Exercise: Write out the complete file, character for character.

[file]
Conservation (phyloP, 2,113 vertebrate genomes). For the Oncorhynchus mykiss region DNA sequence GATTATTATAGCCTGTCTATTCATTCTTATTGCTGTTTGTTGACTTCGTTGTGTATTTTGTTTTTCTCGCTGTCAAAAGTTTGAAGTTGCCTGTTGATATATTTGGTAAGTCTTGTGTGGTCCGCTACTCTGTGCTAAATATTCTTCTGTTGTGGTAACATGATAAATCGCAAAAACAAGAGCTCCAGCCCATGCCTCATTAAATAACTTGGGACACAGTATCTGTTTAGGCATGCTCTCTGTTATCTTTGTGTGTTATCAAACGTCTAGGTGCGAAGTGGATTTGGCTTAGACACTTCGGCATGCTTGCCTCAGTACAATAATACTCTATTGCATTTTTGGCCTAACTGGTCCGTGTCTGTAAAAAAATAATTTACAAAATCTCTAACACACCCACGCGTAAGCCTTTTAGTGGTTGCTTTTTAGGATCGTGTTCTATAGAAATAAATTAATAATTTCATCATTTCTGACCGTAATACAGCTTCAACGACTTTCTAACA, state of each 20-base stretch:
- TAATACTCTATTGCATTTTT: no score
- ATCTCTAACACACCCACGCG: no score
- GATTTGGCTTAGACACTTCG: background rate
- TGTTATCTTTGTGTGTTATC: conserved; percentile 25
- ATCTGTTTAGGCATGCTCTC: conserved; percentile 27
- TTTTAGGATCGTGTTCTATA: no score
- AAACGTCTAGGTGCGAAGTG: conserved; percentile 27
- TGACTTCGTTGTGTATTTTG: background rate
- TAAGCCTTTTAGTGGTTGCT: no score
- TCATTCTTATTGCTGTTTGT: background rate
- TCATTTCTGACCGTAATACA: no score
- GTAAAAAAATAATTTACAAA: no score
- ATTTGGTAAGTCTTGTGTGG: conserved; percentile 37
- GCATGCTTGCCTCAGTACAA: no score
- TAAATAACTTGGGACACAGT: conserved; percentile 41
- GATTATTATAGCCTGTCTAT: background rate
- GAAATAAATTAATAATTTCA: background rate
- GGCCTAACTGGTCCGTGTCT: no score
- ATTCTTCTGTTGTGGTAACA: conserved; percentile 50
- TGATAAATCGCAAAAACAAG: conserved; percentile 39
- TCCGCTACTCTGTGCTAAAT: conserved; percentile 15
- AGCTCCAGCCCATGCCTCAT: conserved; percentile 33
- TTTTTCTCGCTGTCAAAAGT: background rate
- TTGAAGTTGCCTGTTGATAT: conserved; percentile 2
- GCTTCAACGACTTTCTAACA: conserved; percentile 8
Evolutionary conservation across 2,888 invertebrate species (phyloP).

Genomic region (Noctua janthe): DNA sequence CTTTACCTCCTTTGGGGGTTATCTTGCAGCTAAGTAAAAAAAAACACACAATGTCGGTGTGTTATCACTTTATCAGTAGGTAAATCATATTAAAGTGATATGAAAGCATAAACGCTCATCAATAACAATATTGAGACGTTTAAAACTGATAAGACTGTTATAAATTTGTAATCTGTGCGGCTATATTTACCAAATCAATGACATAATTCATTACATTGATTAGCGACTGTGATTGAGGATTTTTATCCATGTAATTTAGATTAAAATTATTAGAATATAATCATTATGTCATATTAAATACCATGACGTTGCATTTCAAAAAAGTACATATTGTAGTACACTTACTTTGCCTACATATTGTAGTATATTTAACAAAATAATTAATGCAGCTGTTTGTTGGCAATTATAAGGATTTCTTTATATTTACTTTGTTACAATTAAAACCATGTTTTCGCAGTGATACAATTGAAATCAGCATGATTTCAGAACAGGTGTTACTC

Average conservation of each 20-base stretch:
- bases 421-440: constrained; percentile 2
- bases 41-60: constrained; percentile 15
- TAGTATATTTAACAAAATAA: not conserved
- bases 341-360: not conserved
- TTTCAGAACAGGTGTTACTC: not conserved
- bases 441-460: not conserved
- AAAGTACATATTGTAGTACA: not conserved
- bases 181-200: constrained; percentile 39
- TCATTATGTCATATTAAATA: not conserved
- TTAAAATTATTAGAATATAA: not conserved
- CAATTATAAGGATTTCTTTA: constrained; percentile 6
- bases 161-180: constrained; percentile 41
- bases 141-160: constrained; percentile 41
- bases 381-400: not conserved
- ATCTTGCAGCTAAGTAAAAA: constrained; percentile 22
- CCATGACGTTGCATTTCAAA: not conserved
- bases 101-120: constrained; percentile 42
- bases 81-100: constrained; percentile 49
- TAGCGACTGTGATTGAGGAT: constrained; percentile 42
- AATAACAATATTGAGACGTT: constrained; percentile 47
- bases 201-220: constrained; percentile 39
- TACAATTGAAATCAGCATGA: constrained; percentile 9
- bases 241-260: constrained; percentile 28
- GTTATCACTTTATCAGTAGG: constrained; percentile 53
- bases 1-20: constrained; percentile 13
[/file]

Conservation (phyloP, 2,113 vertebrate genomes). For the Oncorhynchus mykiss region DNA sequence GATTATTATAGCCTGTCTATTCATTCTTATTGCTGTTTGTTGACTTCGTTGTGTATTTTGTTTTTCTCGCTGTCAAAAGTTTGAAGTTGCCTGTTGATATATTTGGTAAGTCTTGTGTGGTCCGCTACTCTGTGCTAAATATTCTTCTGTTGTGGTAACATGATAAATCGCAAAAACAAGAGCTCCAGCCCATGCCTCATTAAATAACTTGGGACACAGTATCTGTTTAGGCATGCTCTCTGTTATCTTTGTGTGTTATCAAACGTCTAGGTGCGAAGTGGATTTGGCTTAGACACTTCGGCATGCTTGCCTCAGTACAATAATACTCTATTGCATTTTTGGCCTAACTGGTCCGTGTCTGTAAAAAAATAATTTACAAAATCTCTAACACACCCACGCGTAAGCCTTTTAGTGGTTGCTTTTTAGGATCGTGTTCTATAGAAATAAATTAATAATTTCATCATTTCTGACCGTAATACAGCTTCAACGACTTTCTAACA, state of each 20-base stretch:
- TAATACTCTATTGCATTTTT: no score
- ATCTCTAACACACCCACGCG: no score
- GATTTGGCTTAGACACTTCG: background rate
- TGTTATCTTTGTGTGTTATC: conserved; percentile 25
- ATCTGTTTAGGCATGCTCTC: conserved; percentile 27
- TTTTAGGATCGTGTTCTATA: no score
- AAACGTCTAGGTGCGAAGTG: conserved; percentile 27
- TGACTTCGTTGTGTATTTTG: background rate
- TAAGCCTTTTAGTGGTTGCT: no score
- TCATTCTTATTGCTGTTTGT: background rate
- TCATTTCTGACCGTAATACA: no score
- GTAAAAAAATAATTTACAAA: no score
- ATTTGGTAAGTCTTGTGTGG: conserved; percentile 37
- GCATGCTTGCCTCAGTACAA: no score
- TAAATAACTTGGGACACAGT: conserved; percentile 41
- GATTATTATAGCCTGTCTAT: background rate
- GAAATAAATTAATAATTTCA: background rate
- GGCCTAACTGGTCCGTGTCT: no score
- ATTCTTCTGTTGTGGTAACA: conserved; percentile 50
- TGATAAATCGCAAAAACAAG: conserved; percentile 39
- TCCGCTACTCTGTGCTAAAT: conserved; percentile 15
- AGCTCCAGCCCATGCCTCAT: conserved; percentile 33
- TTTTTCTCGCTGTCAAAAGT: background rate
- TTGAAGTTGCCTGTTGATAT: conserved; percentile 2
- GCTTCAACGACTTTCTAACA: conserved; percentile 8
Evolutionary conservation across 2,888 invertebrate species (phyloP).

Genomic region (Noctua janthe): DNA sequence CTTTACCTCCTTTGGGGGTTATCTTGCAGCTAAGTAAAAAAAAACACACAATGTCGGTGTGTTATCACTTTATCAGTAGGTAAATCATATTAAAGTGATATGAAAGCATAAACGCTCATCAATAACAATATTGAGACGTTTAAAACTGATAAGACTGTTATAAATTTGTAATCTGTGCGGCTATATTTACCAAATCAATGACATAATTCATTACATTGATTAGCGACTGTGATTGAGGATTTTTATCCATGTAATTTAGATTAAAATTATTAGAATATAATCATTATGTCATATTAAATACCATGACGTTGCATTTCAAAAAAGTACATATTGTAGTACACTTACTTTGCCTACATATTGTAGTATATTTAACAAAATAATTAATGCAGCTGTTTGTTGGCAATTATAAGGATTTCTTTATATTTACTTTGTTACAATTAAAACCATGTTTTCGCAGTGATACAATTGAAATCAGCATGATTTCAGAACAGGTGTTACTC

Average conservation of each 20-base stretch:
- bases 421-440: constrained; percentile 2
- bases 41-60: constrained; percentile 15
- TAGTATATTTAACAAAATAA: not conserved
- bases 341-360: not conserved
- TTTCAGAACAGGTGTTACTC: not conserved
- bases 441-460: not conserved
- AAAGTACATATTGTAGTACA: not conserved
- bases 181-200: constrained; percentile 39
- TCATTATGTCATATTAAATA: not conserved
- TTAAAATTATTAGAATATAA: not conserved
- CAATTATAAGGATTTCTTTA: constrained; percentile 6
- bases 161-180: constrained; percentile 41
- bases 141-160: constrained; percentile 41
- bases 381-400: not conserved
- ATCTTGCAGCTAAGTAAAAA: constrained; percentile 22
- CCATGACGTTGCATTTCAAA: not conserved
- bases 101-120: constrained; percentile 42
- bases 81-100: constrained; percentile 49
- TAGCGACTGTGATTGAGGAT: constrained; percentile 42
- AATAACAATATTGAGACGTT: constrained; percentile 47
- bases 201-220: constrained; percentile 39
- TACAATTGAAATCAGCATGA: constrained; percentile 9
- bases 241-260: constrained; percentile 28
- GTTATCACTTTATCAGTAGG: constrained; percentile 53
- bases 1-20: constrained; percentile 13